Thursday, 1 November 2012

Ground Pangolins and Convergent Evolution

On a recent safari I was fortunate to get my first ever sighting of a Ground Pangolin. This animal is quite fascinating.
1.     What is it?

Kakakuona (Swahili) is a mammal that belongs to its own Order called Pholidota. It is a monophyletic order which means there is only one family Manidae.

2.     What is it doing?

Well, the pangolin we found wasn’t doing much because in fact some Hadza had found it and were keeping it to show their children this special animal and probably eventually eat it. Kindly they let it out so that I could take some photos and get a little video. Of course it was tightly curled in a ball leaving only the very hard scales on the outside. This is a very effective defense mechanism and I have friends who have seen pangolins in Selous Game Reserve rolled up the whole day with young lions trying to figure out how to unroll them until the lions eventually get bored and leave.

When the pangolin eventually relaxed and unrolled, it looked around and then started to shuffle on its back legs, holding its front feet off the ground. It’s really quite an interesting sight. Most of the mammals I come across are quadruped. Now these types of things fascinate me, because they make me think about the whole evolutionary process. But I’ll come back to that later.

3.     What is its role in the environment?

This question is sometimes a little tricky because when we think of animals with roles in the environment we often think of keystone species or ecosystem engineers, with an obvious example being elephants. Pangolins eat mostly ants and termites (one website says 70 million a year), but there are so many ants and termites and we see so few Ground pangolins that I wonder whether they have any effect on the population at all. The defense mechanism of pangolins is also so effective that they aren’t a significant prey species for any of the carnivores I know.

But, Ground pangolins aren’t the only species of pangolin in the World. In fact, there are 8 species in the world and some of them must be quite abundant (or were at one time) because every once in a while you hear shocking news about containers full of pangolins being seized on their way to Phillipines or China. So, if pangolins are more abundant in other parts of Africa than here, they will play an important role in controlling ant and termite populations.

Now, one of my approaches in guide training is to try to think not necessarily of the role of an animal in the environment, but why does it have certain features or display certain behavior in other words, what is the role of the environment in shaping an animals behavior and physiology. Every living thing is trying to survive first but with the ultimate goal of reproducing. This leads to competition within species (intraspecific competition), competition between species (interspecific competition), and a whole lot of other interactions like symbiosis or predator-prey interactions.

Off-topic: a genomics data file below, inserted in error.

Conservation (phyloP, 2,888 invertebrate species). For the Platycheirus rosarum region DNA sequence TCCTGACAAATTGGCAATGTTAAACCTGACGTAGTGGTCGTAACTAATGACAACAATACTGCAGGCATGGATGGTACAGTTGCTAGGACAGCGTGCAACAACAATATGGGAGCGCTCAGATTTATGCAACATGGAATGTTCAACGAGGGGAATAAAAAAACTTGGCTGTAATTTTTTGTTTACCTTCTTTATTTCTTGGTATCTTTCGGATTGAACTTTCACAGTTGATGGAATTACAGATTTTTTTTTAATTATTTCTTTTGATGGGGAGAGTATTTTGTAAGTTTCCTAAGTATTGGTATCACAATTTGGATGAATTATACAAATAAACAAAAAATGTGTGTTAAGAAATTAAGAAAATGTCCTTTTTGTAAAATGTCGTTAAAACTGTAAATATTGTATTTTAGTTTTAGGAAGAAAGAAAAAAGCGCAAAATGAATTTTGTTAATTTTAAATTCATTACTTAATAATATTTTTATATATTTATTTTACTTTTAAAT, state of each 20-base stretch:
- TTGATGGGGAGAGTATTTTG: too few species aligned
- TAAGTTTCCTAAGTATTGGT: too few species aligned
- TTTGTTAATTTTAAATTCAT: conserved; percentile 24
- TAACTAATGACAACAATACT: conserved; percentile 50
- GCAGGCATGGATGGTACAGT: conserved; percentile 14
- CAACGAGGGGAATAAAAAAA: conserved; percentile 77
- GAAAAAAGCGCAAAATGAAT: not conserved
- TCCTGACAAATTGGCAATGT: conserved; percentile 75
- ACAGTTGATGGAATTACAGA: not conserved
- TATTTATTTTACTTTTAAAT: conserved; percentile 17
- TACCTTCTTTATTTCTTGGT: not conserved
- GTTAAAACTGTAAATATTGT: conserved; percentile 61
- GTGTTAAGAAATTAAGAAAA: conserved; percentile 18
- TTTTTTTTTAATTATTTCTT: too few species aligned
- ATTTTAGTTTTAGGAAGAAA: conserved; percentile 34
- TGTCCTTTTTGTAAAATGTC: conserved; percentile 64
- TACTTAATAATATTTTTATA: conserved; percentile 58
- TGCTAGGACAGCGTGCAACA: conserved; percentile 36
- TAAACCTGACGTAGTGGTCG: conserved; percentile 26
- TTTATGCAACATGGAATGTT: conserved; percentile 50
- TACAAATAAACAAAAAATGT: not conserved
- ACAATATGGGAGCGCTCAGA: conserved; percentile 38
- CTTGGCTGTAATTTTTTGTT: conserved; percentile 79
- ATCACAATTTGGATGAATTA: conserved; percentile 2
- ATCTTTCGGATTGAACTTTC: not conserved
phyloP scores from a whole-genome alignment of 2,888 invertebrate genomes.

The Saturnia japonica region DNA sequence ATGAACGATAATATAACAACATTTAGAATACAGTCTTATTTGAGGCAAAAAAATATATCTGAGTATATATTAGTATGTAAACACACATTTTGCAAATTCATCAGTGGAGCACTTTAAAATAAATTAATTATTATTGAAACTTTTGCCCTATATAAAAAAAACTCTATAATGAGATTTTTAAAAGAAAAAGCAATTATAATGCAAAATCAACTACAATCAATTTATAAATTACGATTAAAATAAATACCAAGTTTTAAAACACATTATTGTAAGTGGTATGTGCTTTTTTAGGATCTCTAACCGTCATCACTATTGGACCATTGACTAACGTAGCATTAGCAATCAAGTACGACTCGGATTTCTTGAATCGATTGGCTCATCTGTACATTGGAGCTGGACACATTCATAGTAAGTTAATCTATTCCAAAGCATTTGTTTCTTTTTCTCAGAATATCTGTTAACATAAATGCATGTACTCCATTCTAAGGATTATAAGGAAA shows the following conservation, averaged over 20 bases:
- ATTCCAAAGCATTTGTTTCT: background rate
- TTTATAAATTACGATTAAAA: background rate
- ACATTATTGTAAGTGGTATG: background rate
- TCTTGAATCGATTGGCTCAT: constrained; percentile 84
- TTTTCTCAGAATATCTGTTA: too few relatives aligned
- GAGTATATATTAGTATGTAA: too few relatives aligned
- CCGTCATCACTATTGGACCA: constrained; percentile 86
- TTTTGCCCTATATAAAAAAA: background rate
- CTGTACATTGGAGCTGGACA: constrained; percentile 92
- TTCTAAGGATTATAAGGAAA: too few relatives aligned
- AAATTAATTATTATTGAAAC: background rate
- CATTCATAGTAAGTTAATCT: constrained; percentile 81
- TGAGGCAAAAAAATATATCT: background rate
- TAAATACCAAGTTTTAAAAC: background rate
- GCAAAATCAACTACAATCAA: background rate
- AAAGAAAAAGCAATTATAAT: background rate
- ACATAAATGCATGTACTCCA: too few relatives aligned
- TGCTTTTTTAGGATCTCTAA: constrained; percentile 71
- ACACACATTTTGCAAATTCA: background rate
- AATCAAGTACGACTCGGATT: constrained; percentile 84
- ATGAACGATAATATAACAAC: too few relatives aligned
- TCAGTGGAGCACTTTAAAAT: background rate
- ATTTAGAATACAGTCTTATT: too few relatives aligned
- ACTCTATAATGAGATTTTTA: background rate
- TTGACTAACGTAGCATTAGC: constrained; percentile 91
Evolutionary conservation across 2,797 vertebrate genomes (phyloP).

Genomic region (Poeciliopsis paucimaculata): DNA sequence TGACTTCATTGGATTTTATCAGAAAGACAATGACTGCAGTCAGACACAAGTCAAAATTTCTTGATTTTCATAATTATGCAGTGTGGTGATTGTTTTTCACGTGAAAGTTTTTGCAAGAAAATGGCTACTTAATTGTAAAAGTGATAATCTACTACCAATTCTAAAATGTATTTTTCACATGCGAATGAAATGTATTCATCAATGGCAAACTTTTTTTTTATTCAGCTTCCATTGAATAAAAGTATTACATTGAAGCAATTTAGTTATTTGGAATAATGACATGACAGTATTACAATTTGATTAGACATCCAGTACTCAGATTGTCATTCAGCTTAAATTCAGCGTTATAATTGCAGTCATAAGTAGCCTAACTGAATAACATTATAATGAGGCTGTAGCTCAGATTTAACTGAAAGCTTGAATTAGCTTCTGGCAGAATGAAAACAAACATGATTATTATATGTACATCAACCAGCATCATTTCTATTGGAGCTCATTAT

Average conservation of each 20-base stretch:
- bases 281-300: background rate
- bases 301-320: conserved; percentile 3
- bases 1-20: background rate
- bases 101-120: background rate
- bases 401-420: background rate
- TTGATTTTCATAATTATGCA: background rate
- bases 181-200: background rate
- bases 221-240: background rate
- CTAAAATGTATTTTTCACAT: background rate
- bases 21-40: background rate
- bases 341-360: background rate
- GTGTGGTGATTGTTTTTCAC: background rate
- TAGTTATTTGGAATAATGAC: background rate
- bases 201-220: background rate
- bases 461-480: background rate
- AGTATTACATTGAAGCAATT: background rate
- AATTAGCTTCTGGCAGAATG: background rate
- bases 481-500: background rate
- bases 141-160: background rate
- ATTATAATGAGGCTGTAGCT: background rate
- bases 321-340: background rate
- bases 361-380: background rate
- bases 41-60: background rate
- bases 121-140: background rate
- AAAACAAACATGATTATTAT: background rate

So, when I look at a pangolin and I see its scales, I immediately think- this is an adaptation that allows the pangolin to escape predation- simply survival. Being a myrmecophagous (ant eating) animal it has to have tools adapted to finding food (survival), which is why it has very strong limbs and big sharp claws for digging into ant nests and termite mounds. Pangolins have long thin sticky tongues that can extend up to 50 cm to lap up ants.

What’s more interesting to me though is that there are a number of species of animals throughout the world that have evolved to be very similar but are in fact not closely related. This is called convergent evolution.

Ants and termites are obviously an extremely abundant and quick reproducing prey species and packed with protein. We know that the pressures for survival are so intense that anytime there is a resource in the environment, animals are going to take advantage of it. And, in taking advantage of it, have better chances of survival, the individuals with features that make them better at exploiting the resource.

So in different areas of the world animals evolve from different lineages to to exploit similar resources, and the similarities are amazing. So Pangolins (Pholidota), Aardvarks (Tubulidentata), South-American Anteaters (Xenartha) have very similar adaptations to eating ants.

Adaptations to a lifestyle of eating ants:
·      Long sticky tongue for lapping up ants and termites
·      Sharp claws and strong limbs for digging into termite mounds and ant nests
·      Reduced or no teeth
·      Big strong tail

The following images are from a book: Evolution in Action: Natural History Through Spectacular Skeletons. Photos by Patrick Gries. 



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